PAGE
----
Caste of Merchants
Here are relevant references from the Books where the Caste of Merchants is mentioned.
I make no pronouncements on these matters, but report them as I find them.
Arrive at your own conclusions.
I wish you well,
"The women of the Walled Gardens know whatever happens on Gor," she replied, and I sensed the intrigue, the spying and treachery that must ferment within the gardens. "I forced my slave girls to lie with soldiers, with merchants and builders, physicians and scribes," she said, "and I found out a great deal." I was dismayed at this - the cool, calculating exploitation of her girls by the daughter of the Ubar, merely to gain information.
Tarnsman of Gor Book 1 Page 108
"No," admitted the warrior. "I am Kazrak of Port Kar," he said, "in the service of Mintar, of the Merchant Caste."
Tarnsman of Gor Book 1 Page 115
"I am a merchant," said Mintar, "and it is in my code to see that I am paid."
I set myself to sell my life dearly. Oddly enough, my only fear was what would happen to the girl.
"Kazrak of Port Kar," said Mintar, "do you agree to surrender the balance of your hiring price to Tarl of Bristol if he takes your place in my service?"
"Yes," responded Kazrak. "He has done me honor and is my sword brother."
Mintar seemed satisfied. He looked at me. "Tarl of Bristol," he said, "do you take service with Mintar, of the Merchant Caste?"
"If I do not?" I asked.
"Then I shall order my men to kill you," sighed Mintar, "and we shall both suffer a loss."
"Oh, Ubar of Merchants," I said, "I would not willingly see your profits jeopardized."
Mintar relaxed on the cushions and seemed pleased. I realized, to my amusement, that he had been afraid that some particle of his investment might have been sacrificed. He would have had a man killed rather than risk the loss of a tenth of a tarn disk, so well he knew the codes of his caste.
Tarnsman of Gor Book 1 Page 121
"I am an honest merchant," said Mintar, "and I would not cheat you, but you do well to handle your own affairs."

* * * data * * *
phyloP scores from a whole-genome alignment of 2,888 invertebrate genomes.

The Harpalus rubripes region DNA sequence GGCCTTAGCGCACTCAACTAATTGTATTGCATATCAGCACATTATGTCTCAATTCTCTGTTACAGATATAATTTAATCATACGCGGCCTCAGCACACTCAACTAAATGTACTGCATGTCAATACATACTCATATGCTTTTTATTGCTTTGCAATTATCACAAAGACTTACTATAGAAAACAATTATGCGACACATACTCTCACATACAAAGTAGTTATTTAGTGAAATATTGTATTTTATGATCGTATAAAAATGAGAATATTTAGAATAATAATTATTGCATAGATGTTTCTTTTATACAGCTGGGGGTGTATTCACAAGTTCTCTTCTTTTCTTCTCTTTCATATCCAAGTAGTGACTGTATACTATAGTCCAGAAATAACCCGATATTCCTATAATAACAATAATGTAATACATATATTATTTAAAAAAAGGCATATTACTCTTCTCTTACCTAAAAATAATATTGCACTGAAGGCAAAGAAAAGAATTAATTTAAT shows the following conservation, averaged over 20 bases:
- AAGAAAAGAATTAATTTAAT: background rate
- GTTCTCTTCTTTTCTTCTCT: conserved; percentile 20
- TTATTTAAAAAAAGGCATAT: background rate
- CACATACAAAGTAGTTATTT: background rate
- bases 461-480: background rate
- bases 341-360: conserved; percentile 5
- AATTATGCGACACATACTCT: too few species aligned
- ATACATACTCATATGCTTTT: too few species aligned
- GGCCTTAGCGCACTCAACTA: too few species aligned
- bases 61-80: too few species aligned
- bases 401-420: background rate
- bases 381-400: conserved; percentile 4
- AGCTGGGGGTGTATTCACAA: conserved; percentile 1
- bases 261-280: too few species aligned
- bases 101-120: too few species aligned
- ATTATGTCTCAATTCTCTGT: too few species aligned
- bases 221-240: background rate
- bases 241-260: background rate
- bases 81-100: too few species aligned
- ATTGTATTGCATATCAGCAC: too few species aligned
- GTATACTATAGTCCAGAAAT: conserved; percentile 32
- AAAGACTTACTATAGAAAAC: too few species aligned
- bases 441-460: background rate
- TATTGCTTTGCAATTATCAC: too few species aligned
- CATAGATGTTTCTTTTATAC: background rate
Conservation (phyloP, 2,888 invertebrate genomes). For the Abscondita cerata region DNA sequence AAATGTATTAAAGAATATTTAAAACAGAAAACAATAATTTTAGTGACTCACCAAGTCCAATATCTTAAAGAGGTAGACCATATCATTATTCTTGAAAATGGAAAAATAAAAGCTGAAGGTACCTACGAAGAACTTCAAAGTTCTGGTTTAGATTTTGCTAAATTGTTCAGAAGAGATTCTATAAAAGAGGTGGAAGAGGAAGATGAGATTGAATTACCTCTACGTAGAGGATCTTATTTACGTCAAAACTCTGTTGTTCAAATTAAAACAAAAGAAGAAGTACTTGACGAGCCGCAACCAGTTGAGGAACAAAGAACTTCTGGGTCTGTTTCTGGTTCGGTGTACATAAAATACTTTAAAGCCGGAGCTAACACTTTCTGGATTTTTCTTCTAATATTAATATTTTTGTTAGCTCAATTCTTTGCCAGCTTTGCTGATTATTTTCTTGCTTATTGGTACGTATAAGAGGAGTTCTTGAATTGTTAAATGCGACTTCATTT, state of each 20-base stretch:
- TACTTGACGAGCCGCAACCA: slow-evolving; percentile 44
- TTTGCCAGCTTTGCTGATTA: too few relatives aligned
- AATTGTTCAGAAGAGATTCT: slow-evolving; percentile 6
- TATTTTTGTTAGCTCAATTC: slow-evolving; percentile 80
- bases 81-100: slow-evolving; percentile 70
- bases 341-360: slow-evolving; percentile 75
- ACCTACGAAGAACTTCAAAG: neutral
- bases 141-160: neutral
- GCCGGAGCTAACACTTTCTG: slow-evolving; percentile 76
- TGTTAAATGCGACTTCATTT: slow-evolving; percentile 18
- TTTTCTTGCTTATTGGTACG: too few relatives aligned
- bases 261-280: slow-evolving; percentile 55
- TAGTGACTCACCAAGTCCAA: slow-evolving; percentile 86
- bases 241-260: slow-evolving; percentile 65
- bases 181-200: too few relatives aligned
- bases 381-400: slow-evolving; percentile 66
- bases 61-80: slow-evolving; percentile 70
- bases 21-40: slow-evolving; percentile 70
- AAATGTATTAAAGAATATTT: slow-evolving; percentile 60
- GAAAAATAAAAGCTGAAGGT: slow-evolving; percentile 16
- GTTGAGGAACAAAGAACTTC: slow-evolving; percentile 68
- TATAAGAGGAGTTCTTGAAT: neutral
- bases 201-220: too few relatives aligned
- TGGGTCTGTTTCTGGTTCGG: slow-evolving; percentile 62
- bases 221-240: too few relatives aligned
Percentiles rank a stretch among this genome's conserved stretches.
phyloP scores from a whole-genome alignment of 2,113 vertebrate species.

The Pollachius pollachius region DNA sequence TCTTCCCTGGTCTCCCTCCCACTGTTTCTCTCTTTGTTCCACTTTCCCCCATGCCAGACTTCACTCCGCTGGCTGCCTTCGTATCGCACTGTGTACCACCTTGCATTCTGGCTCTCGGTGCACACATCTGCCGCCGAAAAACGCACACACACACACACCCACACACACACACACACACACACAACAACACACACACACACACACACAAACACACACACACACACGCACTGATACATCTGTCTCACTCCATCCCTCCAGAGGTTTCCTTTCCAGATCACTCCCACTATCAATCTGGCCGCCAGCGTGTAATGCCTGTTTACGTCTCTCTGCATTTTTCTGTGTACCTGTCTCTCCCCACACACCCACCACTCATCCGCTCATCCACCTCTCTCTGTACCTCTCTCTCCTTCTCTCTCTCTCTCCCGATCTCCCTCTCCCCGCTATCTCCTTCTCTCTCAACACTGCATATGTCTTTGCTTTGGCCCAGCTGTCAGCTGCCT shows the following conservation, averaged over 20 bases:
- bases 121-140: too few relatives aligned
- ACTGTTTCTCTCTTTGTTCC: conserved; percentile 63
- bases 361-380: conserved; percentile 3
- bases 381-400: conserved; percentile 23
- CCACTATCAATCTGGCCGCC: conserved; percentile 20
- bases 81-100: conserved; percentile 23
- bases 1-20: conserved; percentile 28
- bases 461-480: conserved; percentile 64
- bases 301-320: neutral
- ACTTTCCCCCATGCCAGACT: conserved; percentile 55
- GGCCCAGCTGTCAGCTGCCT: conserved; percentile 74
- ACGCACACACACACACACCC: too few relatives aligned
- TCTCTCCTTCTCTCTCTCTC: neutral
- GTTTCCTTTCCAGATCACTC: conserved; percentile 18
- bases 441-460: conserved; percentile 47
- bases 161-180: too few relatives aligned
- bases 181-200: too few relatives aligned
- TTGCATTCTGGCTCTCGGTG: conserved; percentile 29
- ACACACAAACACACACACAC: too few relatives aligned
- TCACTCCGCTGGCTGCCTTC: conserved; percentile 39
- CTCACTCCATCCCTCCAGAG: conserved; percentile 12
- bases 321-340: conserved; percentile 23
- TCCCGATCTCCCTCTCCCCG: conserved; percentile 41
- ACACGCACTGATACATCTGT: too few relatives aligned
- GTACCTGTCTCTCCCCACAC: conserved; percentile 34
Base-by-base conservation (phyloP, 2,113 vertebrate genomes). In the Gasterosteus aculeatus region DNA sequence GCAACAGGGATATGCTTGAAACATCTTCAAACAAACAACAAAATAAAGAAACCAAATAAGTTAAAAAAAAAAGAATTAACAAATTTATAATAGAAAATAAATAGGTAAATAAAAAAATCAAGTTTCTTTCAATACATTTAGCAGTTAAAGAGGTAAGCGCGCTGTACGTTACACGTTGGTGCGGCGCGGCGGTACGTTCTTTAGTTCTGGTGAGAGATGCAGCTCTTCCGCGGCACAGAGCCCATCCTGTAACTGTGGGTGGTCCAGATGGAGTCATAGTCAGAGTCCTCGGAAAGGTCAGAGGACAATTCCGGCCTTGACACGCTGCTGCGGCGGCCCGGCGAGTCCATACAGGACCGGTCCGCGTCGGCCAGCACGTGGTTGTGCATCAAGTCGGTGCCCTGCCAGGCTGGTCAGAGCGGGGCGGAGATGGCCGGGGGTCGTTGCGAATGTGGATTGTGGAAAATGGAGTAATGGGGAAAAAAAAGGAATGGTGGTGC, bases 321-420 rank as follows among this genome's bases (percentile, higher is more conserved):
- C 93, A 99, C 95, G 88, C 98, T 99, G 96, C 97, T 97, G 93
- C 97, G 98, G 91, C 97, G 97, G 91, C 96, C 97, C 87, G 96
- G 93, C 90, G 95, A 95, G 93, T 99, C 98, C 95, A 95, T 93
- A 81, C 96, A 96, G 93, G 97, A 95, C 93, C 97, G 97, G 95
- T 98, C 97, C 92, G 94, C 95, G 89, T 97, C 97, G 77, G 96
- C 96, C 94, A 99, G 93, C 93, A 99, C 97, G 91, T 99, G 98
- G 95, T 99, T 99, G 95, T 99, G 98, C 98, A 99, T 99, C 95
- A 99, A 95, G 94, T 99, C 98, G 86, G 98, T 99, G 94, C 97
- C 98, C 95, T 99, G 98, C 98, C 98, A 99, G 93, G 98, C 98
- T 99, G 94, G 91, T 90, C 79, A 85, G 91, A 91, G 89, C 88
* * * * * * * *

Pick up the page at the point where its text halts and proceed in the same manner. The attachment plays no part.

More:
Tarnsman of Gor Book 1 Page 123
I noted with satisfaction that Pa-Kur, Master Assassin, proud leader of perhaps the greatest horde ever assembled on the plains of Gor, had need of Mintar, who was only of the Merchant Caste.
Tarnsman of Gor Book 1 Page 131
Talena clung to my arm, fascinated. We watched in one stall a bronzed giant apparently swallowing balls of fire, in the next a silk merchant crying the glories of his cloth, in another a hawker of Paga; in still another we watched the swaying bodies of dancing slave girls as their master proclaimed their rent price.
Tarnsman of Gor Book 1 Page 132
I wandered about the outskirts of Mintar's compound, which was separated, like many of the merchant compounds, from the main camp by a tough fence of woven branches. Over the compound, as if it were a small city under siege, was stretched a set of interlaced tarn wires. The compound of Mintar enclosed several acres of ground and was the largest merchant compound in the camp.
. . .
Normally, the merchant camp, like the better-organized military camps, not the mélange that constituted the camp of Pa-Kur, is laid out geometrically, and, night after night, one puts up one's tent in the same relative position. Whereas the military camp is usually laid out in a set of concentric squares, reflecting the fourfold principle of military organization customary on Gor, the merchant camp is laid out in concentric circles, the guards' tents occupying the outermost ring, the craftsmen's strap-masters', attendants', and slaves' quarters occupying inner rings, and the center being reserved for the merchant, his goods, and his bodyguard.
Tarnsman of Gor Book 1 Pages 166 - 167
"Thank you," I said. "Though you are of the Merchant Caste, you are a brave man."
"A merchant may be as brave as a warrior, young Tarnsman," smiled Mintar.
Tarnsman of Gor Book 1 Page 175
But all in all I do not know if the brand is used for its psychological effect or not. Perhaps it is merely a device for merchants who must have some such means for tracing runaway slaves, which would otherwise constitute a costly hazard to their trade.
Outlaw of Gor Book 2 Pages 189 - 190
"Free Kal-da for all!" cried Kron, and when the proprietor, who knew the codes of his caste, tried to object, Kron flung a golden tarn disk at him. Delightedly the man ducked and scrambled to pick it up from the floor.